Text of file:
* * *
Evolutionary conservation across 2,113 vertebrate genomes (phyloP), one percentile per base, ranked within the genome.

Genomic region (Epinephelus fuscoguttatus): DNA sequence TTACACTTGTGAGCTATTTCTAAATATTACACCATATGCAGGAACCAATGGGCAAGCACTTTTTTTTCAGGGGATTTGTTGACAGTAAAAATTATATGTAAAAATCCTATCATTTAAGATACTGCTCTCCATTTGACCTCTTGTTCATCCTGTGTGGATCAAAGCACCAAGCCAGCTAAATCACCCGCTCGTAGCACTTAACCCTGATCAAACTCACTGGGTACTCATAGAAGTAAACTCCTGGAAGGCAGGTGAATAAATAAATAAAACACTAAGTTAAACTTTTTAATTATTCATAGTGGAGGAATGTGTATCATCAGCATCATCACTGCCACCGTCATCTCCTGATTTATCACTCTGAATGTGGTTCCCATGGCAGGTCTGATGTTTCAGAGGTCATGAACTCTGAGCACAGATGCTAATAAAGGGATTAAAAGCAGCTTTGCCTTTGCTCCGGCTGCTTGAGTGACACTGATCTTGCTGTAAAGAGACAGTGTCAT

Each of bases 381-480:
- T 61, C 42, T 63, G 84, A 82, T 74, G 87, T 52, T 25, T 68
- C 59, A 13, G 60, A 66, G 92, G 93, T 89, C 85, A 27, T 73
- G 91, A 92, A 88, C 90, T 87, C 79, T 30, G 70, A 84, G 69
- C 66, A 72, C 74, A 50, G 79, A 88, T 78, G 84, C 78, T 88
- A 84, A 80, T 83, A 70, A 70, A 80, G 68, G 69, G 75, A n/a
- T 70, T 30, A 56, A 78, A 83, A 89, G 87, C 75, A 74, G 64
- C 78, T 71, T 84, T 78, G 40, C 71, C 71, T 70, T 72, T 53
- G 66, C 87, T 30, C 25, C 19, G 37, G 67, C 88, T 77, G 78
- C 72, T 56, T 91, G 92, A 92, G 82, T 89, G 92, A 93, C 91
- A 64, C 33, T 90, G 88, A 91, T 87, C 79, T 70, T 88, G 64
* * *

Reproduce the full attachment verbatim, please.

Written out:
Evolutionary conservation across 2,113 vertebrate genomes (phyloP), one percentile per base, ranked within the genome.

Genomic region (Epinephelus fuscoguttatus): DNA sequence TTACACTTGTGAGCTATTTCTAAATATTACACCATATGCAGGAACCAATGGGCAAGCACTTTTTTTTCAGGGGATTTGTTGACAGTAAAAATTATATGTAAAAATCCTATCATTTAAGATACTGCTCTCCATTTGACCTCTTGTTCATCCTGTGTGGATCAAAGCACCAAGCCAGCTAAATCACCCGCTCGTAGCACTTAACCCTGATCAAACTCACTGGGTACTCATAGAAGTAAACTCCTGGAAGGCAGGTGAATAAATAAATAAAACACTAAGTTAAACTTTTTAATTATTCATAGTGGAGGAATGTGTATCATCAGCATCATCACTGCCACCGTCATCTCCTGATTTATCACTCTGAATGTGGTTCCCATGGCAGGTCTGATGTTTCAGAGGTCATGAACTCTGAGCACAGATGCTAATAAAGGGATTAAAAGCAGCTTTGCCTTTGCTCCGGCTGCTTGAGTGACACTGATCTTGCTGTAAAGAGACAGTGTCAT

Each of bases 381-480:
- T 61, C 42, T 63, G 84, A 82, T 74, G 87, T 52, T 25, T 68
- C 59, A 13, G 60, A 66, G 92, G 93, T 89, C 85, A 27, T 73
- G 91, A 92, A 88, C 90, T 87, C 79, T 30, G 70, A 84, G 69
- C 66, A 72, C 74, A 50, G 79, A 88, T 78, G 84, C 78, T 88
- A 84, A 80, T 83, A 70, A 70, A 80, G 68, G 69, G 75, A n/a
- T 70, T 30, A 56, A 78, A 83, A 89, G 87, C 75, A 74, G 64
- C 78, T 71, T 84, T 78, G 40, C 71, C 71, T 70, T 72, T 53
- G 66, C 87, T 30, C 25, C 19, G 37, G 67, C 88, T 77, G 78
- C 72, T 56, T 91, G 92, A 92, G 82, T 89, G 92, A 93, C 91
- A 64, C 33, T 90, G 88, A 91, T 87, C 79, T 70, T 88, G 64